"Once the undefeated Colts burn out under the heat of the national spotlight again, I can't see any reason to pick against Baltimore to get back to the Super Bowl."
Tuesday, November 14, 2006
"The Ravens are going to win the Super Bowl. I don't see why anything else needs to be said ... I'm telling you right now, book it."
Friday, December 29
Mmmm ... yummy. I always find that words taste a little better when they are italicized rather than boldfaced, which can so easily overwhelm the delicate flavors. So, I was wrong, but it's not like I jumped on the bandwagon late, and I think it's official now. I am a Ravens fan. If anything, this loss solidifies that more than a win.
It turns out that it really didn't matter that the Colts were stolen away from Baltimore all those years ago. That former Colts cheerleaders now in their 60s and 70s were torn about which team to root for. Or that the local supervisor of the Mayflower Moving Company said he had no idea what was going into the trucks on that snowy night that so many Baltimoreans refuse to let go. Or that the mayor of Indianapolis at that time now lives in Maryland. (I'm not going to provide all the links to those stories; they were all in the Baltimore Sun last week).
Nope, none of the history or the karma came into play at M&T Bank Stadium last night. The Colts sure came to play though. In the kind of defensive struggle that was hard to watch - boring if you weren't a fan of either team, excruciating if you were - Indianapolis endured its mistakes and stuck with a gameplan that was conservative and risky at the same time. The Colts' record-setting QB threw two interceptions and no touchdowns, but five times Indianapolis got the ball close enough for Adam Vinatieri to kick it through the uprights, and with each successful boot, the pressure on the Ravens nudged up a few more psis.
So, credit Tony Dungy and Peyton Manning and especially the oft-maligned Indianapolis defense. The only really bad decision the Colts made all day was the third down no-huddle offense that never worked and led to at least one turnover. Aside from that ill-conceived tactic, Indianapolis stuck with the run and the medium-range passing game to move the ball into field goal range. This was not the kind of performance that will get Manning any more commercials, but a few more like it could get him a Super Bowl ring.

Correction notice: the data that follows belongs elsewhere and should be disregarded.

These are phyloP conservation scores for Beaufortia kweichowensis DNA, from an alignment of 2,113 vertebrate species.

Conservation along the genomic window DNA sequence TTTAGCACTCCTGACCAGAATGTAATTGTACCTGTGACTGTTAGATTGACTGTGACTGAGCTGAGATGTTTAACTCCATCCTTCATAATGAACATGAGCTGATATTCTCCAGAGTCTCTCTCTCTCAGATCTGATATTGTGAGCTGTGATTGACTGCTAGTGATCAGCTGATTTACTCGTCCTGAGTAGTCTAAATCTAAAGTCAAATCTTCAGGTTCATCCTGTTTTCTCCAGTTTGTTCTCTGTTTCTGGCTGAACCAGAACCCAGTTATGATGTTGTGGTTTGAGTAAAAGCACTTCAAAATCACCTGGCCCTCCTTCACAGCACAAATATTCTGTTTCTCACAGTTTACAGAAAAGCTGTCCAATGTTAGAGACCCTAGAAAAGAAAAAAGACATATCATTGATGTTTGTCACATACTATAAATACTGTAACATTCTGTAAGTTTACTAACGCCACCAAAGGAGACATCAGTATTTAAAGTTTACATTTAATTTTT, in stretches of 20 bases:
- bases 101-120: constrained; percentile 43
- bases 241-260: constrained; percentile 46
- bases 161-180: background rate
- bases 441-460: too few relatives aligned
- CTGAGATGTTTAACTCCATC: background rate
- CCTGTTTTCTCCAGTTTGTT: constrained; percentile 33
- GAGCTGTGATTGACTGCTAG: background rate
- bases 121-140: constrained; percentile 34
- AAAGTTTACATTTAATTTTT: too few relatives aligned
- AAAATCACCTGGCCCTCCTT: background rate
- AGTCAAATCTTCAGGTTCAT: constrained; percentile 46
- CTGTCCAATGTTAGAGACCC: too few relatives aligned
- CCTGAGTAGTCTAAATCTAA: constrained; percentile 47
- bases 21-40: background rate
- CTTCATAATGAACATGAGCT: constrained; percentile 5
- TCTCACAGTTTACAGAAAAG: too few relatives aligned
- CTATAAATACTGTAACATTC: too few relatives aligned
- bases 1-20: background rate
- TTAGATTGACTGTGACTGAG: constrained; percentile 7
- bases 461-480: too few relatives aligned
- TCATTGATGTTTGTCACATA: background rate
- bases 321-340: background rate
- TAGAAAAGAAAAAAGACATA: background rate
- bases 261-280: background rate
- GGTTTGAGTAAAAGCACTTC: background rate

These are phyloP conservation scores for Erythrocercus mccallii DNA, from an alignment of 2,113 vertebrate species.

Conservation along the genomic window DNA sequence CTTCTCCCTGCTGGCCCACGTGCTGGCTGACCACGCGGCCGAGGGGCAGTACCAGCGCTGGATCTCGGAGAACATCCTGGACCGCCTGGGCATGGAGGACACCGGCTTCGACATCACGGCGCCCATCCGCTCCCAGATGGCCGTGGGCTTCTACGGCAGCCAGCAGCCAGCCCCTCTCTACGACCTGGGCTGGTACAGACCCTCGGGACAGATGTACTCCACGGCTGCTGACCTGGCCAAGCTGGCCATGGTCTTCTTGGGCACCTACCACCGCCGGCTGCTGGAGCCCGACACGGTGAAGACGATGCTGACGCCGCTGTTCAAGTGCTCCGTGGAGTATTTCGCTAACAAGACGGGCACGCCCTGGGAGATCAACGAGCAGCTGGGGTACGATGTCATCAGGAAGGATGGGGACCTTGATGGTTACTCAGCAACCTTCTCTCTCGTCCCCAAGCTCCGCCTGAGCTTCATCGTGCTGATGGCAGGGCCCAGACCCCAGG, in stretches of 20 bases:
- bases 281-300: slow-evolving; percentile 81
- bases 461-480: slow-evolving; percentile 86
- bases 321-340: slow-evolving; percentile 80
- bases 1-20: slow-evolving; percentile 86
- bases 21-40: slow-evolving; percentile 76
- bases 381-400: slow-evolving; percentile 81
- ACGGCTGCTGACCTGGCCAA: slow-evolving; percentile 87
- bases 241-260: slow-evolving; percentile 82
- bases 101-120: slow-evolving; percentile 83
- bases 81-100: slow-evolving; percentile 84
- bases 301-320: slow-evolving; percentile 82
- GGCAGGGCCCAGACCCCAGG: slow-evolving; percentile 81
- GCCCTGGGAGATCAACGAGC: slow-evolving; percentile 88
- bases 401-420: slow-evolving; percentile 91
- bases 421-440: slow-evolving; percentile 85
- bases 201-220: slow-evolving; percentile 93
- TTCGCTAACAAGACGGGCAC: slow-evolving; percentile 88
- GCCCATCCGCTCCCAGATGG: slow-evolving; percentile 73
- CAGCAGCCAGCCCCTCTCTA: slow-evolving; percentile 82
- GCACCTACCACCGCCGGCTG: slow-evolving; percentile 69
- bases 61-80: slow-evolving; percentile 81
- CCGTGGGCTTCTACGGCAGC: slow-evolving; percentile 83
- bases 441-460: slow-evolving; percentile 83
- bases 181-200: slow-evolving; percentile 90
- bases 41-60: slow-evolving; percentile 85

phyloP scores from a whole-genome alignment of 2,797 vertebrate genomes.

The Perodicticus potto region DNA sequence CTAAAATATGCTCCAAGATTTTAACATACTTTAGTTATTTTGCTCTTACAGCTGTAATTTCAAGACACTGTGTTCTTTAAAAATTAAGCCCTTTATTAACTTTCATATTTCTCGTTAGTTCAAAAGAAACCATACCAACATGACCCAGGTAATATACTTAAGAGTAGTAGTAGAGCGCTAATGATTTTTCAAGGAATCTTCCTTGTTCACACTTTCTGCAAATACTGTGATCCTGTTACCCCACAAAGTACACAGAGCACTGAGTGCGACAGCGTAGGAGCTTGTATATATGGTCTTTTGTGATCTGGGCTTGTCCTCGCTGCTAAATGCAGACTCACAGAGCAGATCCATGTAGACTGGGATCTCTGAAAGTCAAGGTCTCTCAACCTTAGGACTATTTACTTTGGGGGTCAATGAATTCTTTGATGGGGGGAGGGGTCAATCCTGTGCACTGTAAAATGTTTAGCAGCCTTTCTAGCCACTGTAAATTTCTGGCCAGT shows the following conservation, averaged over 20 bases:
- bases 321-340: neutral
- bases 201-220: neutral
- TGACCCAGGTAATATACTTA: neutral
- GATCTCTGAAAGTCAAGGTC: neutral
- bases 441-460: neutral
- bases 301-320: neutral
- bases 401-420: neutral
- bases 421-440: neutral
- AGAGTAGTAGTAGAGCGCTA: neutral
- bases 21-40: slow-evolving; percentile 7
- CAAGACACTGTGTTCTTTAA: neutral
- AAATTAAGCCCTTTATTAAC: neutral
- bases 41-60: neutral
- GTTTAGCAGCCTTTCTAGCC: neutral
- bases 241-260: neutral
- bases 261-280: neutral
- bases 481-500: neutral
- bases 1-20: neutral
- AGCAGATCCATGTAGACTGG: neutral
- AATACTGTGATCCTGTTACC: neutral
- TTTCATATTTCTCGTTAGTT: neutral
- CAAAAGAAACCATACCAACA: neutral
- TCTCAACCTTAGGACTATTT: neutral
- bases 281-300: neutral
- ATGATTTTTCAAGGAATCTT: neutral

Now, what went wrong for the Ravens? Let's see, when Brian Billick fired Jim Fassel midseason and took the reins of the offense, he was able to rejuvenate Jamal Lewis and the running game. On the Ravens' best drive of the first half, they drove 51 yards to the Indianapolis four on six runs and one pass before Steve McNair was picked off by Antoine Bethea. So, what did they do when they got the ball again, this time in the third quarter? Passed the ball six straight plays and then punted. Lewis got all of two carries in the third, against one of the worst rushing defenses in the league. He got two more in the fourth, in a game when the lead was never more than nine points.
Okay, what else? Todd Heap fumbled for the first time this year, which gave Indianapolis field position for its second score. Bethea picked off McNair at the goal line, saving at least three points, and somehow he hung onto the ball despite a violent collision with his teammate. When McNair finally completed a deep ball to Mark Clayton late in the third, Clayton fumbled, but thanks to an Indy penalty, the Ravens ended up with a five-yard gain to their own 22 instead of a 48-yard gain into field goal range.
On defense, Ed Reed had two interceptions but would likely have had four if Ray Lewis hadn't just barely tipped two Manning passes. And on one of his picks, Reed lateraled to Chris McAlister but was wrongly ruled out of bounds, and the play was blown dead. Terrell Suggs forced a fumbled at the Baltimore 24 that bounced right to Ben Utecht, the only Colt anywhere near the ball.
And, just for good measure, on special teams, don't forget Vinatieri's 51-yarder that bounced on, and then over, the crossbar. If the above paragraphs sound like excuses, I can't offer any argument. Being a fan is all about emotional and irrational justification of nonsensical behavior.
This game could not have been more hyped locally. In a town whose residents wear their inferiority complices like badges of honor, the media dug up every painful memory, ripped apart more than two decades of scar tissue to whip the populace into a purple frenzy. For the last few days, you saw purple everywhere you looked. Today, at church, at the coffee shop, at the grocery store, not a stitch. Just like that, it's all gone.
But of course, the fans will remember. And when next year's schedule is released, the date with Indianapolis will be circled in purple.